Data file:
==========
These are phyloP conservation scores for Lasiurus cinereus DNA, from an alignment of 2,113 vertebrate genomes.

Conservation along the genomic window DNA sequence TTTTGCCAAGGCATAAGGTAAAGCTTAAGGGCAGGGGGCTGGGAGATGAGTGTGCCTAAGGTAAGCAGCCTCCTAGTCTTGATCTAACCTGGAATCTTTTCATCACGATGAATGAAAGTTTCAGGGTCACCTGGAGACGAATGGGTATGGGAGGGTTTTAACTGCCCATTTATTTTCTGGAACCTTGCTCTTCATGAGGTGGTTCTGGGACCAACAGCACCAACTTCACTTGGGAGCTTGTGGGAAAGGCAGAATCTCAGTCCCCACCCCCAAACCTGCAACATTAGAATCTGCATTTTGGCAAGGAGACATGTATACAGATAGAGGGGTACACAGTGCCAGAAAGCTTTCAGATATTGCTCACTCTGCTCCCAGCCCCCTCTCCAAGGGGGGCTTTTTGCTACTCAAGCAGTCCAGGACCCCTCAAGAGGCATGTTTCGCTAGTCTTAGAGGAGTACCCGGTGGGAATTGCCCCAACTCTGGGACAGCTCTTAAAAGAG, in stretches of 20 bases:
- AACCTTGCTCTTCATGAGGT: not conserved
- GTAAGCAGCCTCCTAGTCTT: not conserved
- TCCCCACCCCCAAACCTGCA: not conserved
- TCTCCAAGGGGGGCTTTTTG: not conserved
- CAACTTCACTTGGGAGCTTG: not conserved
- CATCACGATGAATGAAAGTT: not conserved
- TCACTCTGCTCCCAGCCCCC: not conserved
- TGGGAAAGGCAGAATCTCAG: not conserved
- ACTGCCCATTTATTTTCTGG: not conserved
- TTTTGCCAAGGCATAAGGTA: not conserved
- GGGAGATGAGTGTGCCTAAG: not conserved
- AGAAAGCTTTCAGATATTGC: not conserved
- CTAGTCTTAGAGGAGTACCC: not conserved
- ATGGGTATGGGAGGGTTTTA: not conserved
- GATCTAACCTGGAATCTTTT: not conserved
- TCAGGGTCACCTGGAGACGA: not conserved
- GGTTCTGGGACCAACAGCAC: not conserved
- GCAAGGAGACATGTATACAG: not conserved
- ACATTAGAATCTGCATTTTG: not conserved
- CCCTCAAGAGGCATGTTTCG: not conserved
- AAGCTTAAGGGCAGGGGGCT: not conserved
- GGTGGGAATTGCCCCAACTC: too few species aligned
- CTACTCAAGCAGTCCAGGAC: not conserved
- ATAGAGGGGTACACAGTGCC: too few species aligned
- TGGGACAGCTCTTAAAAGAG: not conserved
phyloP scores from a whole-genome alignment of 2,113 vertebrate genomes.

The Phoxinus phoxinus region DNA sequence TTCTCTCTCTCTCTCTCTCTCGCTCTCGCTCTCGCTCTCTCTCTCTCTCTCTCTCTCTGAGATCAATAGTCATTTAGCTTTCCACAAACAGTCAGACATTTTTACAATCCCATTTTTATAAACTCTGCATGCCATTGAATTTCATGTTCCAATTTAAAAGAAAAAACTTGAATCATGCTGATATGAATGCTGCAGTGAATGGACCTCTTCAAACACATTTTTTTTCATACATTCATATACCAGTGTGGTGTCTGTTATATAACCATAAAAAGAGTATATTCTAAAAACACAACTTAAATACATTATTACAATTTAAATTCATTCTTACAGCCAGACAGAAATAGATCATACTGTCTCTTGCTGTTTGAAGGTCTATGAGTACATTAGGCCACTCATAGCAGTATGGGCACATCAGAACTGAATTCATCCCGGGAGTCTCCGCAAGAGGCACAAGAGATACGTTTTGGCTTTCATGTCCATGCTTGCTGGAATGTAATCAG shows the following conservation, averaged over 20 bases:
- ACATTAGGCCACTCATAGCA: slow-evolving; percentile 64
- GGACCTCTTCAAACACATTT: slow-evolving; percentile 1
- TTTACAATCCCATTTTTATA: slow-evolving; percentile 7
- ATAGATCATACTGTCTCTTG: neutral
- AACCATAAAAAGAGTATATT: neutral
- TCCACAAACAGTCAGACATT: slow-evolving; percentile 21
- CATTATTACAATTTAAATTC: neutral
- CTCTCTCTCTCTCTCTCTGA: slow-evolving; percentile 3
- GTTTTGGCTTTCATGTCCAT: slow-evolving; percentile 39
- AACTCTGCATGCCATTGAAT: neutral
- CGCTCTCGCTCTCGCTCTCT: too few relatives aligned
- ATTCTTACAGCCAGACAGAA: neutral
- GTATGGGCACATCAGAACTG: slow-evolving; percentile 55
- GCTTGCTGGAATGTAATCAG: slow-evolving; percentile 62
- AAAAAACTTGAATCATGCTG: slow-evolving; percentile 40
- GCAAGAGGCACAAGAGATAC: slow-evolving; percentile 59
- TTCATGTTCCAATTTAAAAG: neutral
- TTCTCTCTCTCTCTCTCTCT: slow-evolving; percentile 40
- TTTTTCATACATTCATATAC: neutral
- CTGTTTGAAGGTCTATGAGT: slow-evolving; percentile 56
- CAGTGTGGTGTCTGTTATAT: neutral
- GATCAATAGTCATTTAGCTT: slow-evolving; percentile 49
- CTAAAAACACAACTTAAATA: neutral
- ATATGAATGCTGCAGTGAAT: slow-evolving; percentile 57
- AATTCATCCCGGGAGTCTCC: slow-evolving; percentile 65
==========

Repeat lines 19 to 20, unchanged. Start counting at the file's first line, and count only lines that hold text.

- GGTTCTGGGACCAACAGCAC: not conserved
- GCAAGGAGACATGTATACAG: not conserved